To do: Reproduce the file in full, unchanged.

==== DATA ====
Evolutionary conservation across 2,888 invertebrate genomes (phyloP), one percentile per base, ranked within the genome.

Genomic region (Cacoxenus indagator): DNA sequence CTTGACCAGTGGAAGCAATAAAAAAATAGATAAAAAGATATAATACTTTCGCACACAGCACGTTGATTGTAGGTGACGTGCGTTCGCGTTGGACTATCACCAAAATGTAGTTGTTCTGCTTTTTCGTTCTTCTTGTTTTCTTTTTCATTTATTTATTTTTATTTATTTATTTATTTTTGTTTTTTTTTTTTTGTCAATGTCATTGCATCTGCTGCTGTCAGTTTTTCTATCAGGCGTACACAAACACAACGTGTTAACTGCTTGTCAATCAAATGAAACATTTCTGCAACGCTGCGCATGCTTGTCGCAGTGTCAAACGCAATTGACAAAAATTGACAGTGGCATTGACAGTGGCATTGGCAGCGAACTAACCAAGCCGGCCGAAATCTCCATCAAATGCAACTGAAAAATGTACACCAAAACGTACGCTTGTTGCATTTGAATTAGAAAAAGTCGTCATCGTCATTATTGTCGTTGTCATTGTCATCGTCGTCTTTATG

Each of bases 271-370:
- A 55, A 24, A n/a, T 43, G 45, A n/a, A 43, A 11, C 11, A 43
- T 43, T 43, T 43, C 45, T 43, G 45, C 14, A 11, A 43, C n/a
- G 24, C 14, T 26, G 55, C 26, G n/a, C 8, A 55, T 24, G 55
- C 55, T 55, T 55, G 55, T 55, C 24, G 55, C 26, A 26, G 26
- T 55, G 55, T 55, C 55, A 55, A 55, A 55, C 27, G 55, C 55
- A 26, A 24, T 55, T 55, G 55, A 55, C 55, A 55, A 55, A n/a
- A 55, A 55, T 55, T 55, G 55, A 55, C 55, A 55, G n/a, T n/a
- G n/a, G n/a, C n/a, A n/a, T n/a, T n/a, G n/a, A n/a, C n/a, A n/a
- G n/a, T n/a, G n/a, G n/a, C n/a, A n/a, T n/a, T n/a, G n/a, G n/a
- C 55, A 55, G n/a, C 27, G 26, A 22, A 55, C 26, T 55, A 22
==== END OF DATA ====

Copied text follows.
Evolutionary conservation across 2,888 invertebrate genomes (phyloP), one percentile per base, ranked within the genome.

Genomic region (Cacoxenus indagator): DNA sequence CTTGACCAGTGGAAGCAATAAAAAAATAGATAAAAAGATATAATACTTTCGCACACAGCACGTTGATTGTAGGTGACGTGCGTTCGCGTTGGACTATCACCAAAATGTAGTTGTTCTGCTTTTTCGTTCTTCTTGTTTTCTTTTTCATTTATTTATTTTTATTTATTTATTTATTTTTGTTTTTTTTTTTTTGTCAATGTCATTGCATCTGCTGCTGTCAGTTTTTCTATCAGGCGTACACAAACACAACGTGTTAACTGCTTGTCAATCAAATGAAACATTTCTGCAACGCTGCGCATGCTTGTCGCAGTGTCAAACGCAATTGACAAAAATTGACAGTGGCATTGACAGTGGCATTGGCAGCGAACTAACCAAGCCGGCCGAAATCTCCATCAAATGCAACTGAAAAATGTACACCAAAACGTACGCTTGTTGCATTTGAATTAGAAAAAGTCGTCATCGTCATTATTGTCGTTGTCATTGTCATCGTCGTCTTTATG

Each of bases 271-370:
- A 55, A 24, A n/a, T 43, G 45, A n/a, A 43, A 11, C 11, A 43
- T 43, T 43, T 43, C 45, T 43, G 45, C 14, A 11, A 43, C n/a
- G 24, C 14, T 26, G 55, C 26, G n/a, C 8, A 55, T 24, G 55
- C 55, T 55, T 55, G 55, T 55, C 24, G 55, C 26, A 26, G 26
- T 55, G 55, T 55, C 55, A 55, A 55, A 55, C 27, G 55, C 55
- A 26, A 24, T 55, T 55, G 55, A 55, C 55, A 55, A 55, A n/a
- A 55, A 55, T 55, T 55, G 55, A 55, C 55, A 55, G n/a, T n/a
- G n/a, G n/a, C n/a, A n/a, T n/a, T n/a, G n/a, A n/a, C n/a, A n/a
- G n/a, T n/a, G n/a, G n/a, C n/a, A n/a, T n/a, T n/a, G n/a, G n/a
- C 55, A 55, G n/a, C 27, G 26, A 22, A 55, C 26, T 55, A 22